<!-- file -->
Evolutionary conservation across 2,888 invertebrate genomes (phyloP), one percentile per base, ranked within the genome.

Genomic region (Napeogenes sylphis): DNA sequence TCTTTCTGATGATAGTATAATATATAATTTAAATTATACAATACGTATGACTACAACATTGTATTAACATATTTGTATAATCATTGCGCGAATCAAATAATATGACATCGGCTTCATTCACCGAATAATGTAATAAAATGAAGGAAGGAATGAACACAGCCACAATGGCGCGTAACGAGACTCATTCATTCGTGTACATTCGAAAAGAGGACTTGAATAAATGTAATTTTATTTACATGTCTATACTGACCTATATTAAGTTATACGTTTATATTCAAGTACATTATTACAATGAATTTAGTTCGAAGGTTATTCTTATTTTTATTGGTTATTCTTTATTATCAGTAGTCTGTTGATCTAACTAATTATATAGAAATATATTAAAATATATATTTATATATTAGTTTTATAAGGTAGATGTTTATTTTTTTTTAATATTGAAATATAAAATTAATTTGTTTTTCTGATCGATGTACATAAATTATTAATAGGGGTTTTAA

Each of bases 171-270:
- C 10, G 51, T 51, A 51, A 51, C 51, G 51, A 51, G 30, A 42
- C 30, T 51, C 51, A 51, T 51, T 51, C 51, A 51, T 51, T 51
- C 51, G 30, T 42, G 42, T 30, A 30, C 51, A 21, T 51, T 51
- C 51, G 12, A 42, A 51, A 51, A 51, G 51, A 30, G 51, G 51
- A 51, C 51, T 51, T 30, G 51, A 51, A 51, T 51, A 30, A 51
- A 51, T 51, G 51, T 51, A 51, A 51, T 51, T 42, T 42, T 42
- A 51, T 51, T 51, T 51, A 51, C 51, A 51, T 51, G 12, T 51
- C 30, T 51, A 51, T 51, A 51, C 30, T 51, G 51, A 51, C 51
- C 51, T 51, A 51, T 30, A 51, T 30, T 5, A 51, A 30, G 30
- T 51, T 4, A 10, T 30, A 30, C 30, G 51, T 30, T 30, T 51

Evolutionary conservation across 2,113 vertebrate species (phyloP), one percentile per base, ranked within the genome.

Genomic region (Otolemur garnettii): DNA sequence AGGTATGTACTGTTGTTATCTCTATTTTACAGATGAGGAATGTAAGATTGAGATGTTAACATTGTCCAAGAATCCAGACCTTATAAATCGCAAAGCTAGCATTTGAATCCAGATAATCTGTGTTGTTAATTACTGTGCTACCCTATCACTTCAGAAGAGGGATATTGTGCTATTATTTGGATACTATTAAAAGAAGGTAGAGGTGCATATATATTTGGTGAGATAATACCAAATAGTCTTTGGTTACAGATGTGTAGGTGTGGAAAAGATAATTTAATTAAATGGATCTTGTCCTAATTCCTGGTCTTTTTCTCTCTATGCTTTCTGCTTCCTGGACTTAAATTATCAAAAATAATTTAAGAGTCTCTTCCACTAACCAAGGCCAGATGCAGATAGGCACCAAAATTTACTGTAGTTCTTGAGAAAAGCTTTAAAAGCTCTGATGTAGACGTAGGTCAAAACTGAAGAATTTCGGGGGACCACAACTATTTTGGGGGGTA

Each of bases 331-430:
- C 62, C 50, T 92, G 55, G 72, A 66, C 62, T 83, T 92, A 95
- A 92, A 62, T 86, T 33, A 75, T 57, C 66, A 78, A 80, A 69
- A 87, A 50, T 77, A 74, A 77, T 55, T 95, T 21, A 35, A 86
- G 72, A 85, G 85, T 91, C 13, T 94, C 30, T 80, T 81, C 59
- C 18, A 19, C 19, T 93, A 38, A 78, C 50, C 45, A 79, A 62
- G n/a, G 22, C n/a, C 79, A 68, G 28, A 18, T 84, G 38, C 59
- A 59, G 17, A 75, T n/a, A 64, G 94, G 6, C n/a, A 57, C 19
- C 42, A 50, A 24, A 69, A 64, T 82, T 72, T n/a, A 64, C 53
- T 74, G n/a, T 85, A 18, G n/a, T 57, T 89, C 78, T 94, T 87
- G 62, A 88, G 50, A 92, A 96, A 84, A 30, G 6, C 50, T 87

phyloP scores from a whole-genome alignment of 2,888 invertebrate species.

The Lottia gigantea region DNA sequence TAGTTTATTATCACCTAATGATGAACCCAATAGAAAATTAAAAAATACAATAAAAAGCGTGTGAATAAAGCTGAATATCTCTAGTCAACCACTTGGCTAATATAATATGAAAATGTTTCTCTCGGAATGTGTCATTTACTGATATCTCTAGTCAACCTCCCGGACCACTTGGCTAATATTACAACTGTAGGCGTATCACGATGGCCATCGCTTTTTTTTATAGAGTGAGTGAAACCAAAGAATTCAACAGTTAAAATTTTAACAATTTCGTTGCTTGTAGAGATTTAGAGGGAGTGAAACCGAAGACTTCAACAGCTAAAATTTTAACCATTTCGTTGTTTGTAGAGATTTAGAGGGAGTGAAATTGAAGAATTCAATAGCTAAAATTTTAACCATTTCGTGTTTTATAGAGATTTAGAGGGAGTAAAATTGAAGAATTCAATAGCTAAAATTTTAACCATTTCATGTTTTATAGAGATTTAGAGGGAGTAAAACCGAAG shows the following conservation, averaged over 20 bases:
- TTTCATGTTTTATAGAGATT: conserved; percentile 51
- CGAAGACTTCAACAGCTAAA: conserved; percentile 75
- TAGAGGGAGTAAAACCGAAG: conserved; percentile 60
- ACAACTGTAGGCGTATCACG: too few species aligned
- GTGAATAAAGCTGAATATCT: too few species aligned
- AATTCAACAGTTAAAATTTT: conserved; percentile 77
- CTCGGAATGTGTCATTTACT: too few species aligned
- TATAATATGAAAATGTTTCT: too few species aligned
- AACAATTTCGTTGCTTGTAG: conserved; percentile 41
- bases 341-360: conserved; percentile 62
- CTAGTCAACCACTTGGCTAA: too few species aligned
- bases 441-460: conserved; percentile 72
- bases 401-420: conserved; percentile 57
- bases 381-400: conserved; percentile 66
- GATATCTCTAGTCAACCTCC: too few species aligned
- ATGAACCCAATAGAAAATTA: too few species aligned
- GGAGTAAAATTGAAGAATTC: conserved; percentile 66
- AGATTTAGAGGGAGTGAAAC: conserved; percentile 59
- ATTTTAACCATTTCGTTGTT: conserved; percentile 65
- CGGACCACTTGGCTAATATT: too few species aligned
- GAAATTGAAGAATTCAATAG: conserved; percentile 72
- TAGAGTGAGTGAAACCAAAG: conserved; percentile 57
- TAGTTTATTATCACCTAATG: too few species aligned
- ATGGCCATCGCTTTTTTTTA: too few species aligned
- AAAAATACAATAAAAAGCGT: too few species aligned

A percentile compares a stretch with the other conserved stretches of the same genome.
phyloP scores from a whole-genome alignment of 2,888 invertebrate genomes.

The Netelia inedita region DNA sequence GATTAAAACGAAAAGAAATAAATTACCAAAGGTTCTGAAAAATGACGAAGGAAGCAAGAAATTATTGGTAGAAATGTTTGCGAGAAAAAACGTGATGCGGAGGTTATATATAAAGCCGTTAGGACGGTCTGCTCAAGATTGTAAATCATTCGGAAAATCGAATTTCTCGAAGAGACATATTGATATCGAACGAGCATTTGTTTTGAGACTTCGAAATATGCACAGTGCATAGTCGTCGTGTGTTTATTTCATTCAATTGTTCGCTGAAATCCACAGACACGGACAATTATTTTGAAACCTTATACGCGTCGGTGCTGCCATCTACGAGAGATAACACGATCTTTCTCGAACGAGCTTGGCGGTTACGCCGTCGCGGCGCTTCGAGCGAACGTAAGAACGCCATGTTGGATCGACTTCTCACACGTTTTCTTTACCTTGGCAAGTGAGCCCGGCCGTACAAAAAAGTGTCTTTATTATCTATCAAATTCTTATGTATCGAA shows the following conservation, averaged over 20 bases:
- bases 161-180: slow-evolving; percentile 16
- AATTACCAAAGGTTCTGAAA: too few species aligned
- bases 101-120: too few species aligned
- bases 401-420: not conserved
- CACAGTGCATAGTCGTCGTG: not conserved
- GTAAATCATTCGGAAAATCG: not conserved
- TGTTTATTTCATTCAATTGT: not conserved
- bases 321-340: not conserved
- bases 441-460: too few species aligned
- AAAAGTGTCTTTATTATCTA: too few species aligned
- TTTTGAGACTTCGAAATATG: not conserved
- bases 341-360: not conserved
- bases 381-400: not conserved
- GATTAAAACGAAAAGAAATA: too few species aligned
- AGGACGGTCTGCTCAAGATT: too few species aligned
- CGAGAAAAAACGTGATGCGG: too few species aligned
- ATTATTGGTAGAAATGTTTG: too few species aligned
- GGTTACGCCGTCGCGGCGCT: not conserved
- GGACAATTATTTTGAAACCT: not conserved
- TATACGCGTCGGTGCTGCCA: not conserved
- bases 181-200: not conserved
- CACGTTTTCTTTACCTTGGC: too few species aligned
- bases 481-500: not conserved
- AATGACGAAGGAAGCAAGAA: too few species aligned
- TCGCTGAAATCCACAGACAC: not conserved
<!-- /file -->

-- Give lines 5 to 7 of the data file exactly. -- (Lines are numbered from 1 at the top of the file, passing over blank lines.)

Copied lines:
- C 30, T 51, C 51, A 51, T 51, T 51, C 51, A 51, T 51, T 51
- C 51, G 30, T 42, G 42, T 30, A 30, C 51, A 21, T 51, T 51
- C 51, G 12, A 42, A 51, A 51, A 51, G 51, A 30, G 51, G 51